Murphy: I visited Ohio State and I talked to a few others. I talked to Boston College and Wisconsin a little bit, and a lot of teams kind of said they wanted to see me when I got back and maybe talk more and get a couple visits in. But, as I was waiting, I realized that, even if I visited other schools, Miami was still the place I wanted to go to. Being from Ohio, I'd seen a good amount of games, and right when I went there I knew I wanted to be a Redhawk and that that was the place I'd see myself being in the future.
McKeen's: As many people who will be reading this probably know, your father is Gord Murphy, former NHL defenseman and current assistant coach for the Florida Panthers. In what ways has he been able to help you growing up and is he still able to help you much being that you're in Ann Arbor and he's in South Florida and other points in the NHL?
Murphy: It's been great. Being a coach and a former player, he knows pretty much everything there is to know about the game, so he's been great, not only helping me with positioning and all the coaching tactics that there are, but also emotionally, such as how to deal with situations and what to do and what needs to be done to be the best player you can be. So, he's always been there for me, watching my games, whether it's online or whether he can make it after a road trip, and just being able to just coach me on things I need to work and things he sees that he wishes he would have been able to know as a kid that would have helped him to be a good player. So, it's been great.
McKeen's: In what ways would you say you're similar to your father on the ice and in what ways would you say you're different?
Murphy: He retired in 2001 with an injury, I guess, and I wasn't able to see much of him playing. But, I've seen a little bit a video, and I think similarities are hockey smarts, the hockey sense, being able to make plays. Then, I think I have a little more skill, hands or maybe even shot than him. (Chuckles) I guess I can just say that today with him not being here and getting older.
McKeen's: When did you first start playing hockey and how did you get that start?
Murphy: Yeah. It was actually in Florida, when my dad played with the Panthers. He'd take us out to skate, and my brother, who's two years older than me, and he started skating before me and I always saw him on the ice and wanted to get at it. So, my parents put me on the ice to start skating when I was four or five years old. Then, once I started skating, my brother joined a team a couple years later, and I always wanted to play, seeing him, playing mini hockey with him in the basement or roller hockey outside in Florida. So, I ended up joining up on his team and played with him for a while. It was always easier to travel to the rink with him and I just stuck with it and went on from there.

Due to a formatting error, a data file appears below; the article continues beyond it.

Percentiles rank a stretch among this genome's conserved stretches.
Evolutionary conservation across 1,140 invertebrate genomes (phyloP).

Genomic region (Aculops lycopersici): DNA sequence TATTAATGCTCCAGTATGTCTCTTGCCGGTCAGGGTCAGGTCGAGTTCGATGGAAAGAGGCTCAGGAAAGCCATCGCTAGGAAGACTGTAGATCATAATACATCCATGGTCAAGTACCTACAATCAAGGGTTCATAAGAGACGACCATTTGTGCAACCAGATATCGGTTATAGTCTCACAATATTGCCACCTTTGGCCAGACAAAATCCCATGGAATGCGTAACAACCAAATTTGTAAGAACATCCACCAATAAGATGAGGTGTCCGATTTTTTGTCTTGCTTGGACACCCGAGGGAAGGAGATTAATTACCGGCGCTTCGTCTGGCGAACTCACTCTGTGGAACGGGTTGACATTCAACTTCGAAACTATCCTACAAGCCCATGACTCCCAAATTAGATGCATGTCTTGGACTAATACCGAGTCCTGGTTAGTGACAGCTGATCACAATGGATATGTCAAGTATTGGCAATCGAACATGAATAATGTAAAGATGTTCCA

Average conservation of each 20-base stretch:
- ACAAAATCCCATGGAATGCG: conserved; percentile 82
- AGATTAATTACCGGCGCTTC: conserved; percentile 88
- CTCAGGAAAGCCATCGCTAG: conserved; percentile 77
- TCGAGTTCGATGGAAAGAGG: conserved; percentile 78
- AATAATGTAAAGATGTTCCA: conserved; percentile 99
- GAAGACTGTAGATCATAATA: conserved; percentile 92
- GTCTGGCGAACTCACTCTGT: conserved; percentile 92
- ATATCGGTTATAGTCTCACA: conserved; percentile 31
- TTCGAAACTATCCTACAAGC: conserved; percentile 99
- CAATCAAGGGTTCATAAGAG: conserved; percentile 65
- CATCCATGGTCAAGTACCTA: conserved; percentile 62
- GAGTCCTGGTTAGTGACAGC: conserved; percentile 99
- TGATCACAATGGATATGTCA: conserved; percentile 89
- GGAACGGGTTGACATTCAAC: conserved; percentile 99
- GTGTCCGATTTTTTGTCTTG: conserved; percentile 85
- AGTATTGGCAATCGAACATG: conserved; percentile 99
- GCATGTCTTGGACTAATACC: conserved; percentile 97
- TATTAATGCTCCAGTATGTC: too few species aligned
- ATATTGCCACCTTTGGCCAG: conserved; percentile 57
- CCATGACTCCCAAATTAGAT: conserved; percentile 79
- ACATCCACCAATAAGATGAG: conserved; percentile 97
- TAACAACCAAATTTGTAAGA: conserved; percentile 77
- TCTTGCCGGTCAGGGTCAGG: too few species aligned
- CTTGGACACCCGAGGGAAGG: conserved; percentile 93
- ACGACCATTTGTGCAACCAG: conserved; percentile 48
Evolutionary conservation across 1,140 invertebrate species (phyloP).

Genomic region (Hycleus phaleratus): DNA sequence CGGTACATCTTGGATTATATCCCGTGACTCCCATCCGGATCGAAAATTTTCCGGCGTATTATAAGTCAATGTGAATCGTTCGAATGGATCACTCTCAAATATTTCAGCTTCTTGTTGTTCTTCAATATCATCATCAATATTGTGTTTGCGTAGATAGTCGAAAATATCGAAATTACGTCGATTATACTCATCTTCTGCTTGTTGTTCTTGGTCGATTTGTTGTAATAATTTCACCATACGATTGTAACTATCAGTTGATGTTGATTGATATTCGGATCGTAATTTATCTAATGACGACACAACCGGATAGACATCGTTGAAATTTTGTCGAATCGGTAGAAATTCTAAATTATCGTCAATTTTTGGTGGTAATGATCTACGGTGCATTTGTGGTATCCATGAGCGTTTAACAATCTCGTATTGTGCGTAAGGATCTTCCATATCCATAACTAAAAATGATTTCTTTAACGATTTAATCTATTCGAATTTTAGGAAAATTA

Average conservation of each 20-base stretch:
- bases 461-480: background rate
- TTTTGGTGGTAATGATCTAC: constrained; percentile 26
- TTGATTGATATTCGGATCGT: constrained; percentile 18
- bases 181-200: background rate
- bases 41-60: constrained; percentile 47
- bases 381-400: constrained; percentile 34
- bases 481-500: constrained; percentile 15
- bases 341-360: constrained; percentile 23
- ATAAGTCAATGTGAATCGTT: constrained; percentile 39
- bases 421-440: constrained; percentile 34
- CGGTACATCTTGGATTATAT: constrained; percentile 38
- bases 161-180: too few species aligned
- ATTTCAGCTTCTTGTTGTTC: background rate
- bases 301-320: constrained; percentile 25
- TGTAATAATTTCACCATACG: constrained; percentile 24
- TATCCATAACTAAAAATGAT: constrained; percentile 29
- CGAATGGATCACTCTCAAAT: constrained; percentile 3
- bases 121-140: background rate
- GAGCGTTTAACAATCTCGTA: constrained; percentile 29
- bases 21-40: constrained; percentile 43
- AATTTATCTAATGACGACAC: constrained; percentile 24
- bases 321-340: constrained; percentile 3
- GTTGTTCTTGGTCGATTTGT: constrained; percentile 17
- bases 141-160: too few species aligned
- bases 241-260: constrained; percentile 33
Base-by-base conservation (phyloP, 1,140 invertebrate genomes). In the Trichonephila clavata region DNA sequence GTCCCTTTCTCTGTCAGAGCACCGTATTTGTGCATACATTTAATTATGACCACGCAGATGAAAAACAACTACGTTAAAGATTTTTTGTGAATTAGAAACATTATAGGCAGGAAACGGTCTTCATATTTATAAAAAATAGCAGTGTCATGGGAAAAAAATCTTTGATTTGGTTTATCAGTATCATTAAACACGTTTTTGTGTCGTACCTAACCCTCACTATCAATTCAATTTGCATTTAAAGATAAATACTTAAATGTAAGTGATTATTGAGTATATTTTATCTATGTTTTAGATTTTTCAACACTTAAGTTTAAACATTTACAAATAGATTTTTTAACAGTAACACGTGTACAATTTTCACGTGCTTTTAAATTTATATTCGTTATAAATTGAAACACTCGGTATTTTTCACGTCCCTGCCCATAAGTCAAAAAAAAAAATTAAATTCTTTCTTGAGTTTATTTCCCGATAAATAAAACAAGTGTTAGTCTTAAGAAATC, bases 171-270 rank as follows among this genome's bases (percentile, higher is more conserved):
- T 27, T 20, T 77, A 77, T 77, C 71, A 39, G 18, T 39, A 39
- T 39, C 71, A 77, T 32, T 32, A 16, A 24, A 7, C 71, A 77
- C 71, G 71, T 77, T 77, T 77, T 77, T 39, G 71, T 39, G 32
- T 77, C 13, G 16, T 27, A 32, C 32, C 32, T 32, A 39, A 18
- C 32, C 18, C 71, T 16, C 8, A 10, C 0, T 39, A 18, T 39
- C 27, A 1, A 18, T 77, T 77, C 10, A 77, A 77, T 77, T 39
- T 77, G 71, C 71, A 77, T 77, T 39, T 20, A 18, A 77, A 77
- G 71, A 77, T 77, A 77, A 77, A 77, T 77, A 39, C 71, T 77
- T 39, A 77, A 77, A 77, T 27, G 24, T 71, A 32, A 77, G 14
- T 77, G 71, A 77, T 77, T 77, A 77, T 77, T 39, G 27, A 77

McKeen's: Your dad moved around a little bit toward the end of his career. Did you guys move around with him and force you to change organizations that you played for?
Murphy: Yeah, so he was a rookie in Philly, where my brother was born, but I wasn't, I was born a couple years later in Boston, where he played for two years. Then, we moved to Florida. We were there for seven years, and that's where I grew up, mostly, and then moved to Atlanta for another four years, where he played, and that's where he retired. Then, the year after, he went to Columbus, and I've been in Columbus for eight years, so I consider Columbus my home, having the most memories there, probably, then before that Atlanta and Florida. It's been a lot of moving, but it's still be okay.
McKeen's: What were the different organizations that you played for?
Murphy: I started playing in Florida, where we just played kind of like a house league sort of thing. Started playing my first travel teams in Atlanta, where I was actually on a team with Kellen Corkum-he played at The Program and is at Maine now-and Landon Ferraro-he's in the WHL, his dad is Ray Ferraro-so we had a pretty good team. We actually won Silver Sticks from Atlanta. So, that was kind of a weird thing for a Southern team to do that. So, that's when we started playing travel, the Atlanta Thrashers. I think we were Double-A back then. Then, I moved to Columbus and started in Triple-A there.